Horse-vetch to Hound
Horse and his Rider One of Æsop's fables, to show that nations crave the assistance of others when they are aggrieved, but become the tools or slaves of those who rendered them assistance. Thus the Celtic Britons asked aid of the Saxons, and the Danish Duchies of the Germans, but in both cases the rider made the horse a mere tool.
Horse-shoes and Nails (for rent). In 1251 Walter le Brun, farrier, in the Strand, London, was to have
a piece of land in the parish of St. Clements, to place there a forge, for which he was to pay the parish
six horse-shoes, which rent was paid to the Exchequer every year, and is still rendered to the Exchequer
by the Lord Mayor and citizens of London, to whom subsequently the piece of ground was granted.
"In the reign of King Edward I. Walter Marescullus paid at the crucem lapideam six horse-shoes with nails, for a certain building which he held of the king in capite opposite the stone cross." - Blount: Ancient Tenures.Horsemen
Light horsemen. Those who live by plundering ships.
Heavy horsemen. Those who go aboard to clear ships.
Horsey Man (A). One who affects the manners and style of a jockey or horse-dealer.
Hortus Siccus (Latin, "a dry garden.") A collection of plants dried and arranged in a book.
Horus The Egyptian day-god, represented in hieroglyphics by a sparrow-hawk, which bird was sacred to him. He was son of Osiris and Isis, but his birth being premature he was weak in the lower limbs. As a child he is seen carried in his mother's arms, wearing the pschent or atf, and seated on a lotus- flower with his finger on his lips. As an adult he is represented hawk-headed. (Egyptian, har or hor, "the day" or "sun's path.") Strictly speaking, Horus is the rising sun, Ra the noonday sun, and Osiris the setting sun. (Whence Greek and Latin hora, and our hour.)
Hose Stockings, or stockings and breeches both in one. French, chausses. There were the haut de
chausses and the bas de chausses.
"Their points being broken, down fell their hose." - Shakespeare: 1 Henry IV., ii. 4.Hospital From the Latin hospes (a guest), being originally an inn or house of entertainment for pilgrims; hence our words host (one who entertains), hospitality (the entertainment given), and hospitaller (the keeper of the house). In process of time these receptacles were resorted to by the sick and infirm only, and the house of entertainment became an asylum for the sick and wounded. In 1399 Katherine de la Court held a "hospital" at the bottom of the court called Robert de Paris; after the lapse of four years her landlord died, and the tavern or hospital fell to his heirs Jehan de Chevreuse and William Cholet.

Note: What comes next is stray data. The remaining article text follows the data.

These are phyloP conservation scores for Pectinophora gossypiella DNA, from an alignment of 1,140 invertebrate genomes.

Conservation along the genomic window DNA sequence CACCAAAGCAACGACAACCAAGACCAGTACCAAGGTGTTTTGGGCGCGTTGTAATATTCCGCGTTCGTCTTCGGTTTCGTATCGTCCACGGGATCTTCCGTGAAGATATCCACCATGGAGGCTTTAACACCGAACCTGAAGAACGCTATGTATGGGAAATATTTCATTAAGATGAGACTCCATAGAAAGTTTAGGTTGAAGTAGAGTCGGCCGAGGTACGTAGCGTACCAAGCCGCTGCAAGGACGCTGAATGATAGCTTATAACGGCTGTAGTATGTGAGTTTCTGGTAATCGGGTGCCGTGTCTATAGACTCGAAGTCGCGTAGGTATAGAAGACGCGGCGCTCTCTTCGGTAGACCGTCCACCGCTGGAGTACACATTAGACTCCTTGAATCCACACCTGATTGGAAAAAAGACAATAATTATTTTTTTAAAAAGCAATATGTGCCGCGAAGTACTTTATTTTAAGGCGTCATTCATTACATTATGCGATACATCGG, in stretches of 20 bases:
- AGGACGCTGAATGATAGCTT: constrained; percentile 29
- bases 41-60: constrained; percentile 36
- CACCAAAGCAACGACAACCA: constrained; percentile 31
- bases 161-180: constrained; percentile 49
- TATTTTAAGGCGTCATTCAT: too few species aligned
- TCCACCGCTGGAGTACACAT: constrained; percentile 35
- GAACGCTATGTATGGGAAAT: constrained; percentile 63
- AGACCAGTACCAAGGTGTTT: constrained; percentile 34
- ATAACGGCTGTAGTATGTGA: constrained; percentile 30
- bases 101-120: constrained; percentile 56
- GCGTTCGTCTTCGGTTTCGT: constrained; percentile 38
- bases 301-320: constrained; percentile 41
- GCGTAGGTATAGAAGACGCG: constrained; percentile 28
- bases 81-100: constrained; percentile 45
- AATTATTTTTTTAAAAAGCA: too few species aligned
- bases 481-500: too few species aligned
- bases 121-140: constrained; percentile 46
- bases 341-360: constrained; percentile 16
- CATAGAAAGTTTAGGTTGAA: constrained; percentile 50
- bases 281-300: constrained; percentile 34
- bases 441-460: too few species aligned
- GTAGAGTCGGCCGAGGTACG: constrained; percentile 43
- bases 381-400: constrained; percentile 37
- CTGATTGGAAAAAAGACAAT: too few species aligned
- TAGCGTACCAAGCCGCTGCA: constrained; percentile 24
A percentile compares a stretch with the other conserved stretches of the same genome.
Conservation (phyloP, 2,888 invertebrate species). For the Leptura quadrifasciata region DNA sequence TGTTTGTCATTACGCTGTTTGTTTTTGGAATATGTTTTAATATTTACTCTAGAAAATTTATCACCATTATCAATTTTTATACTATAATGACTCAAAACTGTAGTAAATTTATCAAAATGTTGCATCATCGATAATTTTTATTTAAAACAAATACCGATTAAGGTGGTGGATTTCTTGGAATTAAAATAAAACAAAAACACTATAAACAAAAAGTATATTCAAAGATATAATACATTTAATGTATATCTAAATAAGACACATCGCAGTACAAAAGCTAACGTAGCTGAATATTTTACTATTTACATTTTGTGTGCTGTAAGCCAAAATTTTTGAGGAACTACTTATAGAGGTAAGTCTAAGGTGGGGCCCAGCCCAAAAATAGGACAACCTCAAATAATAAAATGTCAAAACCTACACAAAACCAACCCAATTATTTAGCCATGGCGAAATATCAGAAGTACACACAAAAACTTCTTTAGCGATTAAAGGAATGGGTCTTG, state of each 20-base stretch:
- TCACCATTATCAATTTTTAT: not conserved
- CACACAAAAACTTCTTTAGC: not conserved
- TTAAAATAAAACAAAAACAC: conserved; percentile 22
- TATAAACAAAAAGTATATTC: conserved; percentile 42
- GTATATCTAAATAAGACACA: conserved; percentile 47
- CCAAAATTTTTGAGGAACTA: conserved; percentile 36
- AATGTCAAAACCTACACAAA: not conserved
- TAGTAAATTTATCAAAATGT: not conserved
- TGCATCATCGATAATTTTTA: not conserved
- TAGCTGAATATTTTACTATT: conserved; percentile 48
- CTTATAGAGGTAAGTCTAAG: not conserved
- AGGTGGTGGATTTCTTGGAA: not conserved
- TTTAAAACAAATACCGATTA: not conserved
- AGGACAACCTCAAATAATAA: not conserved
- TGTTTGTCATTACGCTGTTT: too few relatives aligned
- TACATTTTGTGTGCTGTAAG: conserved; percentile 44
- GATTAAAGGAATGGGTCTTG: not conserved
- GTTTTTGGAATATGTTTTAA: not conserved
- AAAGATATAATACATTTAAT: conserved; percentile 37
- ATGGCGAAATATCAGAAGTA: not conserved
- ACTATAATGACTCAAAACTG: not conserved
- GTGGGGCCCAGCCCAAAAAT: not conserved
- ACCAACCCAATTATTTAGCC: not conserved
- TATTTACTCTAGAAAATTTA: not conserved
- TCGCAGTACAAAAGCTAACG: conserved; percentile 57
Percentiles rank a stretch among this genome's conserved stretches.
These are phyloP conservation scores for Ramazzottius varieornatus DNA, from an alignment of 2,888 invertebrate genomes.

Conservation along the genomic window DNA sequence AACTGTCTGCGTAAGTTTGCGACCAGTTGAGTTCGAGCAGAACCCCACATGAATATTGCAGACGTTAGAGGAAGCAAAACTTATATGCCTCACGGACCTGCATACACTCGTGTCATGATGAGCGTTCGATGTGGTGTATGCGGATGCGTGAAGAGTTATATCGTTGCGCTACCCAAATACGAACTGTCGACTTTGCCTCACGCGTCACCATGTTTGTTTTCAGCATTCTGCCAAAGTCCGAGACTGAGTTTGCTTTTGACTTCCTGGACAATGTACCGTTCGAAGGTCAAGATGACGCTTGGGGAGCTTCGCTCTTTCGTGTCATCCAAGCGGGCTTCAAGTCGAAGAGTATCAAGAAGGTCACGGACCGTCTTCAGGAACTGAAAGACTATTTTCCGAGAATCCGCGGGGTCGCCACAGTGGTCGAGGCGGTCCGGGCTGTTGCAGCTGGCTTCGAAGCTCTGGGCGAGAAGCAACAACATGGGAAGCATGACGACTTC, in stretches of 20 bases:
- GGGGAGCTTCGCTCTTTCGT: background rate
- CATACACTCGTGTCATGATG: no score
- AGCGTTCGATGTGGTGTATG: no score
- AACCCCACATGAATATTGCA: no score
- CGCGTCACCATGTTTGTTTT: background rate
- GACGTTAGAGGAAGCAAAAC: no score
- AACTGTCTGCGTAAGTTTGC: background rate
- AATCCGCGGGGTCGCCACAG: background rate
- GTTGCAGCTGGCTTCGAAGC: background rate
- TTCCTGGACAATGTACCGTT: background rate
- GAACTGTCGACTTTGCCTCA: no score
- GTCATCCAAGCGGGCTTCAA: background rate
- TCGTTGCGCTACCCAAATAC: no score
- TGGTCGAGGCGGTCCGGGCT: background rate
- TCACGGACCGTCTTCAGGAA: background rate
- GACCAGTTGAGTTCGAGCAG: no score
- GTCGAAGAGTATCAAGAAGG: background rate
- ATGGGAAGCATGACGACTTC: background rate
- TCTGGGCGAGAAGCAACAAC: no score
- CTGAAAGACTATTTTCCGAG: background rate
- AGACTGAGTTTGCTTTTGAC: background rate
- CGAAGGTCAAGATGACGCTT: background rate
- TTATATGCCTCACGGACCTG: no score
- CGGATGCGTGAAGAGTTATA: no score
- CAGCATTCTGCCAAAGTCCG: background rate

Hospital (The), in Post-office phraseology, is the department where loose packages are set to rights.
Hospitallers First applied to those whose duty it was to provide hospitium (lodging and entertainment)
for pilgrims. The most noted institution of the kind was at Jerusalem, which gave its name to an order
called the Knights Hospitallers. This order was first called that of the Knights of St. John at Jerusalem,
which still exists; afterwards they were styled the Knights of Rhodes, and then Knights of Malta, because
Rhodes and Malta were conferred on them by different monarchs.
"The first crusade ... led to the establishment of the Christian kingdom of Jerusalem, in 1099. The chief strength of the kingdom lay in the two orders of military monks - the Templars and the Hospitallers or Knights of St. John." - Freeman: General Sketch. chap. xi.Host A victim. The consecrated bread of the Eucharist is so called in the Latin Church because it is believed to be a real victim consisting of flesh, blood, and spirit, offered up in sacrifice. (Latin, hostia.) At the service known as the Benediction it is set up for adoration, and with it the blessing is given in a transparent vessel called a "monstrare." (Latin, monstrare, to show).
Host. An army. At the breaking up of the Roman Empire the first duty of every
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